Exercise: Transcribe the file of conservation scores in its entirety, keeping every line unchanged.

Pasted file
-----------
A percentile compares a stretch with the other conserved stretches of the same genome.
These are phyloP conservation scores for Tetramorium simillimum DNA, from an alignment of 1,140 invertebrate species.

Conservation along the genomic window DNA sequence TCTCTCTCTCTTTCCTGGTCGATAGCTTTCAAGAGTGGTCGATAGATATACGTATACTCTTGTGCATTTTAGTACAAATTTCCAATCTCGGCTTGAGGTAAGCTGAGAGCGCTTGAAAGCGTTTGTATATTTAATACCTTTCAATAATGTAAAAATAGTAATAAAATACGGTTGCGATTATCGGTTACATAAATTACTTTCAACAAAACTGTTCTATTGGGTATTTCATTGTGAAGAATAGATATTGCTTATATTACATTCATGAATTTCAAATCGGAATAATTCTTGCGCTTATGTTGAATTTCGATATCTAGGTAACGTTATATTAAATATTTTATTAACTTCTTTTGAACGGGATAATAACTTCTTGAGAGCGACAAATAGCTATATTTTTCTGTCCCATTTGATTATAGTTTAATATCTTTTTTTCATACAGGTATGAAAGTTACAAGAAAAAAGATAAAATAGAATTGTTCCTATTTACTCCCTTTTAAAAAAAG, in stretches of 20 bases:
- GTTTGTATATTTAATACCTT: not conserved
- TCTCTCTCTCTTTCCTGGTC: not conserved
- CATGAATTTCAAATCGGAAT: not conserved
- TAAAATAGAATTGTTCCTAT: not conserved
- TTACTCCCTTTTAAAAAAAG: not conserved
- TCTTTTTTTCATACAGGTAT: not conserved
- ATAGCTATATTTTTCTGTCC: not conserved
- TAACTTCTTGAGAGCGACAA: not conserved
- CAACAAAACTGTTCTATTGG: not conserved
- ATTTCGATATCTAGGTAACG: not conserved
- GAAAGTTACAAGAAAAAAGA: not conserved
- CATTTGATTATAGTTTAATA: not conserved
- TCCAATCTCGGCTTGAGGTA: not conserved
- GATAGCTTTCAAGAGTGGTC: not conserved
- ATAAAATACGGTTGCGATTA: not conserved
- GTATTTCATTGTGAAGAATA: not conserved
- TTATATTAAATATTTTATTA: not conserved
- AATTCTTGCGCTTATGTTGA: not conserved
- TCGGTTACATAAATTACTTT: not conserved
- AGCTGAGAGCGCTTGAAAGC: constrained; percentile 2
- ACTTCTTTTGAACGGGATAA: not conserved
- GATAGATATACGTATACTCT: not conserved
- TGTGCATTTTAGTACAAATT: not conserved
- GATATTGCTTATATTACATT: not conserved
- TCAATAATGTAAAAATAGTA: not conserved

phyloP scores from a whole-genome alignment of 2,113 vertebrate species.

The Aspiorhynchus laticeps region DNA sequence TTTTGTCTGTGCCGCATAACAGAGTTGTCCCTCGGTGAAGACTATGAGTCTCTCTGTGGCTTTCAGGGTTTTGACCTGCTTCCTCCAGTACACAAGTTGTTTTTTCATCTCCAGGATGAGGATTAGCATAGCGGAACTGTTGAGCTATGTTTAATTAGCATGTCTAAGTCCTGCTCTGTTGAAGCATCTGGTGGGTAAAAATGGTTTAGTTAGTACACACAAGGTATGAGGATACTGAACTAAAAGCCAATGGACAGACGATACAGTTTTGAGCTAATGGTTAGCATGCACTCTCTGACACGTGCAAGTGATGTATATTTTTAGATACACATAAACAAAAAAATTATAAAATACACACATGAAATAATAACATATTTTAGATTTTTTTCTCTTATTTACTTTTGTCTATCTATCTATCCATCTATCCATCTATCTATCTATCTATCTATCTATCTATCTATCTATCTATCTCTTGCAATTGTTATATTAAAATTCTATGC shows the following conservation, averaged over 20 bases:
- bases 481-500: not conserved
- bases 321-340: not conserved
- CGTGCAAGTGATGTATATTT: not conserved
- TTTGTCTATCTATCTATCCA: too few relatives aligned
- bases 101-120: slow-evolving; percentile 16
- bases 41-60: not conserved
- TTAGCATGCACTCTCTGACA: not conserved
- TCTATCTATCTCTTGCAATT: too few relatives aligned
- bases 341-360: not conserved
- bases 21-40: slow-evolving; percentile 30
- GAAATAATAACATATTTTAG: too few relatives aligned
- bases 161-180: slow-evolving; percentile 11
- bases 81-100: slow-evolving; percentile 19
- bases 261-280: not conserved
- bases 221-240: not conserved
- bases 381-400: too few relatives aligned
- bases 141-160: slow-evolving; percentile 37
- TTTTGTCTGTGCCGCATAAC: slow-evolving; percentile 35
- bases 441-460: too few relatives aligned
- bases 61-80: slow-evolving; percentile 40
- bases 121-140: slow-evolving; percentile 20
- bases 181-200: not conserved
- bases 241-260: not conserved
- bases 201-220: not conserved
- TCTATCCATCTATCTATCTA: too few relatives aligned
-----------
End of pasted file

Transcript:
A percentile compares a stretch with the other conserved stretches of the same genome.
These are phyloP conservation scores for Tetramorium simillimum DNA, from an alignment of 1,140 invertebrate species.

Conservation along the genomic window DNA sequence TCTCTCTCTCTTTCCTGGTCGATAGCTTTCAAGAGTGGTCGATAGATATACGTATACTCTTGTGCATTTTAGTACAAATTTCCAATCTCGGCTTGAGGTAAGCTGAGAGCGCTTGAAAGCGTTTGTATATTTAATACCTTTCAATAATGTAAAAATAGTAATAAAATACGGTTGCGATTATCGGTTACATAAATTACTTTCAACAAAACTGTTCTATTGGGTATTTCATTGTGAAGAATAGATATTGCTTATATTACATTCATGAATTTCAAATCGGAATAATTCTTGCGCTTATGTTGAATTTCGATATCTAGGTAACGTTATATTAAATATTTTATTAACTTCTTTTGAACGGGATAATAACTTCTTGAGAGCGACAAATAGCTATATTTTTCTGTCCCATTTGATTATAGTTTAATATCTTTTTTTCATACAGGTATGAAAGTTACAAGAAAAAAGATAAAATAGAATTGTTCCTATTTACTCCCTTTTAAAAAAAG, in stretches of 20 bases:
- GTTTGTATATTTAATACCTT: not conserved
- TCTCTCTCTCTTTCCTGGTC: not conserved
- CATGAATTTCAAATCGGAAT: not conserved
- TAAAATAGAATTGTTCCTAT: not conserved
- TTACTCCCTTTTAAAAAAAG: not conserved
- TCTTTTTTTCATACAGGTAT: not conserved
- ATAGCTATATTTTTCTGTCC: not conserved
- TAACTTCTTGAGAGCGACAA: not conserved
- CAACAAAACTGTTCTATTGG: not conserved
- ATTTCGATATCTAGGTAACG: not conserved
- GAAAGTTACAAGAAAAAAGA: not conserved
- CATTTGATTATAGTTTAATA: not conserved
- TCCAATCTCGGCTTGAGGTA: not conserved
- GATAGCTTTCAAGAGTGGTC: not conserved
- ATAAAATACGGTTGCGATTA: not conserved
- GTATTTCATTGTGAAGAATA: not conserved
- TTATATTAAATATTTTATTA: not conserved
- AATTCTTGCGCTTATGTTGA: not conserved
- TCGGTTACATAAATTACTTT: not conserved
- AGCTGAGAGCGCTTGAAAGC: constrained; percentile 2
- ACTTCTTTTGAACGGGATAA: not conserved
- GATAGATATACGTATACTCT: not conserved
- TGTGCATTTTAGTACAAATT: not conserved
- GATATTGCTTATATTACATT: not conserved
- TCAATAATGTAAAAATAGTA: not conserved

phyloP scores from a whole-genome alignment of 2,113 vertebrate species.

The Aspiorhynchus laticeps region DNA sequence TTTTGTCTGTGCCGCATAACAGAGTTGTCCCTCGGTGAAGACTATGAGTCTCTCTGTGGCTTTCAGGGTTTTGACCTGCTTCCTCCAGTACACAAGTTGTTTTTTCATCTCCAGGATGAGGATTAGCATAGCGGAACTGTTGAGCTATGTTTAATTAGCATGTCTAAGTCCTGCTCTGTTGAAGCATCTGGTGGGTAAAAATGGTTTAGTTAGTACACACAAGGTATGAGGATACTGAACTAAAAGCCAATGGACAGACGATACAGTTTTGAGCTAATGGTTAGCATGCACTCTCTGACACGTGCAAGTGATGTATATTTTTAGATACACATAAACAAAAAAATTATAAAATACACACATGAAATAATAACATATTTTAGATTTTTTTCTCTTATTTACTTTTGTCTATCTATCTATCCATCTATCCATCTATCTATCTATCTATCTATCTATCTATCTATCTATCTATCTCTTGCAATTGTTATATTAAAATTCTATGC shows the following conservation, averaged over 20 bases:
- bases 481-500: not conserved
- bases 321-340: not conserved
- CGTGCAAGTGATGTATATTT: not conserved
- TTTGTCTATCTATCTATCCA: too few relatives aligned
- bases 101-120: slow-evolving; percentile 16
- bases 41-60: not conserved
- TTAGCATGCACTCTCTGACA: not conserved
- TCTATCTATCTCTTGCAATT: too few relatives aligned
- bases 341-360: not conserved
- bases 21-40: slow-evolving; percentile 30
- GAAATAATAACATATTTTAG: too few relatives aligned
- bases 161-180: slow-evolving; percentile 11
- bases 81-100: slow-evolving; percentile 19
- bases 261-280: not conserved
- bases 221-240: not conserved
- bases 381-400: too few relatives aligned
- bases 141-160: slow-evolving; percentile 37
- TTTTGTCTGTGCCGCATAAC: slow-evolving; percentile 35
- bases 441-460: too few relatives aligned
- bases 61-80: slow-evolving; percentile 40
- bases 121-140: slow-evolving; percentile 20
- bases 181-200: not conserved
- bases 241-260: not conserved
- bases 201-220: not conserved
- TCTATCCATCTATCTATCTA: too few relatives aligned